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Look at that! five whole teeth snapped off the ring gear! How the hell does that happen? It can’t be when I tried to start it in gear, can it? I’ve done that at least once on every manual car I have, from my old Beetle to my Yugo to the Pao to the Scimitar (the Scimitar even had a 3-liter V6 making almost the same ravenous 140 hp that the truck makes, so it’s not like they were all tiny, low-power engines) and never once have I snapped off flywheel teeth. Can that really be what happened? What is this thing made of, matzoh?

Also, I would at least like to give a shout-out to that one tooth that refused to quit, even while surrounded by brittle, quitter teeth. I see you, buddy, and I appreciate how hard you’re trying.

Based on how chewed up the old starter gear was, maybe the old one was slowly wearing down teeth over years and years and this is just the inevitable result? Maybe the new starter is more powerful and pushed those old teeth past their limits? I wish I knew. If anyone has any thoughts on what causes this, I’d love to hear them.

If it was just a tooth or two I could probably ignore it, and the starter could still grab enough teeth to spin the motor, but the gap here is just too vast. Luckily, David said he’d fly down here and help me drop the transmission, and while we’re replacing the flywheel, we can replace the clutch and get the new clutch hydraulics installed, finally.

Then, maybe, just maybe, everyone will believe me when I tell them, as we’re sitting stuck by the side of the road or pushing this heavy beast into the driveway, that this is a fantastically reliable vehicle.

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Maybe.

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Cheap Bastard
Cheap Bastard
10 months ago

“….pushing this heavy beast into the driveway…”

This kinda reminds me of the time I was in Santa Cruz and saw a hippie pushing his old aircooled VW van in a parking lot. He was pushing it up a slight incline with one hand and holding his pants up with the other.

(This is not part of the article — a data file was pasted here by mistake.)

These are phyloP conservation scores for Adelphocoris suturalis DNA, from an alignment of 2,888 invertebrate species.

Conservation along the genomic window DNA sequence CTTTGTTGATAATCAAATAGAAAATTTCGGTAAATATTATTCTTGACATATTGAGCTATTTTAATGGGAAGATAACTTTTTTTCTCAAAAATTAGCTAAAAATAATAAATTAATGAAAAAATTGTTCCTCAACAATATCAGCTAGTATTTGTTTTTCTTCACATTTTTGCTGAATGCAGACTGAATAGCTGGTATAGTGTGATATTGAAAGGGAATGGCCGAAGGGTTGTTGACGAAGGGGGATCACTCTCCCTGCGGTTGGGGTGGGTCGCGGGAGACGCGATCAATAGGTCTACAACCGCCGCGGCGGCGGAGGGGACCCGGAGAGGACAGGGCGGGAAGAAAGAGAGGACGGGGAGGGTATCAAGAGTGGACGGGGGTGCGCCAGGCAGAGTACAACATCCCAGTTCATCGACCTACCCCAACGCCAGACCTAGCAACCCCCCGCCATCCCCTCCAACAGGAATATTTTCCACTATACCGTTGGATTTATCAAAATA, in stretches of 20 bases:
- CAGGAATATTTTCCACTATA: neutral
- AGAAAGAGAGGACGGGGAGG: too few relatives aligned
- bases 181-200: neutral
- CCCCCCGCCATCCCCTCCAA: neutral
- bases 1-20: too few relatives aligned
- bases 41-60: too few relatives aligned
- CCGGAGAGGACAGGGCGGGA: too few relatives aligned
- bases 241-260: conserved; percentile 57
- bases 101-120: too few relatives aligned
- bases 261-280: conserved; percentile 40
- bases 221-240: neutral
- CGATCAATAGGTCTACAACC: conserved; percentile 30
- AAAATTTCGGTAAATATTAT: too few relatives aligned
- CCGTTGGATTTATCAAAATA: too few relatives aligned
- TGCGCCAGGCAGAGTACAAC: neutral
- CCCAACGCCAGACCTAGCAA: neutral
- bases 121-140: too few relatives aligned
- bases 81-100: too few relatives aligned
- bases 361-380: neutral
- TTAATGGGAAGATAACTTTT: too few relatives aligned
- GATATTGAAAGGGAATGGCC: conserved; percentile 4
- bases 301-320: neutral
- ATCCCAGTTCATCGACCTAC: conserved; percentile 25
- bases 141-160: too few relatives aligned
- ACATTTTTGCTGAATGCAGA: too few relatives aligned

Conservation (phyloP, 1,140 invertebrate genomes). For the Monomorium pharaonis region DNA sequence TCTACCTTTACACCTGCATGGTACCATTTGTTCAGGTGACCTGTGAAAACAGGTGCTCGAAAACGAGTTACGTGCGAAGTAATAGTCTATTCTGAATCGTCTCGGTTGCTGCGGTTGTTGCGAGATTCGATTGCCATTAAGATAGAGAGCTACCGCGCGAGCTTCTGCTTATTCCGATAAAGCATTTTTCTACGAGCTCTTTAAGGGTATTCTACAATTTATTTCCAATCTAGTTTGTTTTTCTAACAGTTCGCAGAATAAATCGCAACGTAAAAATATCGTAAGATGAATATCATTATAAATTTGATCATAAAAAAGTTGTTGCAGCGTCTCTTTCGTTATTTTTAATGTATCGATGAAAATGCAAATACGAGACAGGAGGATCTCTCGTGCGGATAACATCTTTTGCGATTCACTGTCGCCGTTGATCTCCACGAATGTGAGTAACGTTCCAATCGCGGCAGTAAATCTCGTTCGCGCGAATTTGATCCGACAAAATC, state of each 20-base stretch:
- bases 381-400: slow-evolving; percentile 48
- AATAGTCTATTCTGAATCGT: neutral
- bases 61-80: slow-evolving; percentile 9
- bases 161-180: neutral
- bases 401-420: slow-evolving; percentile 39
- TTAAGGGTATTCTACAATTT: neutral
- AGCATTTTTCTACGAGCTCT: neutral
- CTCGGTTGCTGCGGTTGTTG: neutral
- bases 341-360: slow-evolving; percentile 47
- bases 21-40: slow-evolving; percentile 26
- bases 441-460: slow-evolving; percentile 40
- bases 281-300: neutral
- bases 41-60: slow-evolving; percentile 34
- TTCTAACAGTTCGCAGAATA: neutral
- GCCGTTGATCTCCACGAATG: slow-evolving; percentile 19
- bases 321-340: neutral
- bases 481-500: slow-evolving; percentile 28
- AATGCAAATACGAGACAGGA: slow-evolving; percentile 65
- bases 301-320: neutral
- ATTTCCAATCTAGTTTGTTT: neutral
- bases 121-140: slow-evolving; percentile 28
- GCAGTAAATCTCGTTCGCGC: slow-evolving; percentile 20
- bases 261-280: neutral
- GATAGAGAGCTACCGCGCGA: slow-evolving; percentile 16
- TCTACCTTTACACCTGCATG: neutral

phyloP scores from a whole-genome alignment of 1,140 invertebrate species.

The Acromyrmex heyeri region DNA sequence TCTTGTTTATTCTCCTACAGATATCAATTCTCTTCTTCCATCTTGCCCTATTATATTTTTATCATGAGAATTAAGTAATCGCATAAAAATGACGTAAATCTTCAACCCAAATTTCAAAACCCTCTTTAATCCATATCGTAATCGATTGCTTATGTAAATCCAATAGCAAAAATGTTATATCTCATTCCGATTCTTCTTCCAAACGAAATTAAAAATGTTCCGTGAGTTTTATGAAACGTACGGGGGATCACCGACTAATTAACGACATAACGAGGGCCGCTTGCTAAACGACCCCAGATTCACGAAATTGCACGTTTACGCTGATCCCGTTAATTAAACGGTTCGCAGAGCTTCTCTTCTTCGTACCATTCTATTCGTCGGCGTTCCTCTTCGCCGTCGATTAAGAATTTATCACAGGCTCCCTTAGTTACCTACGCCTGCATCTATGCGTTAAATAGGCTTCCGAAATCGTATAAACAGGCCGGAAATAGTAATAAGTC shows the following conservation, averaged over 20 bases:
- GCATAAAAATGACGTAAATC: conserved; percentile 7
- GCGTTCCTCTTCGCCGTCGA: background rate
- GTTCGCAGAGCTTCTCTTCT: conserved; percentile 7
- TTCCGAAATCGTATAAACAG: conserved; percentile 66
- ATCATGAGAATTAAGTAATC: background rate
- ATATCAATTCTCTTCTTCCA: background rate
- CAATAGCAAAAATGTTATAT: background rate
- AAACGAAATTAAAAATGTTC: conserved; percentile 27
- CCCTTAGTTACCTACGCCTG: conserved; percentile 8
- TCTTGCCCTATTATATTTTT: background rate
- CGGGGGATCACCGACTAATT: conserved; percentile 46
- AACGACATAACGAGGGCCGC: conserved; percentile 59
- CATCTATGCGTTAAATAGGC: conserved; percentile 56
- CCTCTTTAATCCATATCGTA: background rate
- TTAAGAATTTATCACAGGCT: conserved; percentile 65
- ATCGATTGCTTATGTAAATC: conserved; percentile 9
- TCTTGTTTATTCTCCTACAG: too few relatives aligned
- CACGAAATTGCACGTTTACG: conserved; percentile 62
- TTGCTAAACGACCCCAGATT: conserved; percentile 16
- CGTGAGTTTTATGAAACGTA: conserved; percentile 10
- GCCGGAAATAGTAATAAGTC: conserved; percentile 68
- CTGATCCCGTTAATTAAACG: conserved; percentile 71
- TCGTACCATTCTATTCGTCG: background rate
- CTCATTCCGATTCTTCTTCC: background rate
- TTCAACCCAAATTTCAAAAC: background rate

Suddenly the van started rolling backwards and he instinctively threw both hands on it to try to stop from getting rolled over. He stopped the van but his pants fell like a stone.

He wasn’t wearing underwear.

Austin Vail
Austin Vail
10 months ago

Yeah I’m familiar with the phenomenon. My ’66 Thunderbird has had numerous problems, the engine and transmission themselves have simply never given up. This kind of reliability though is more along the lines of “How the heck is this thing still running and getting me to my destination despite (insert problem)?”

It’s only left me stranded and needing a tow once, due to a bad alternator made of Chineseium. When it had a problem with stalling during right turns, that turned out to be the starter solenoid. Even so, as long as I could get electricity to the thing, the engine would always start back up again no matter what condition it was in.

I finally rebuilt it after it was getting 5 mpg, running on seven cylinders with excessive blowby in all 8, valve guides completely shot, and bearings all worn down. But even in its horrible condition, it never once failed to get me to my destination, never put up a fuss – aside from taking ten minutes to start and warm up every morning, but after that first cold start it was fine and would fire up again instantly.

Sometimes I feel like the rest of the car is falling apart around me (it’s 57 years old and unrestored, cars like that do things like this), but the engine and transmission have always worked impressively well despite decades of neglect and abuse from previous owners and some truly shocking internal problems.

My family is convinced it’s unreliable and I shouldn’t take it on any long trips or even the highway, but in my experience all the parts that matter have a fighting spirit to them. The odometer broke at 91,652 miles, I think it’s actually over 100,000 now, and I’m convinced it can be dependable for 100,000 more 🙂 Not bad for a mid sixties car.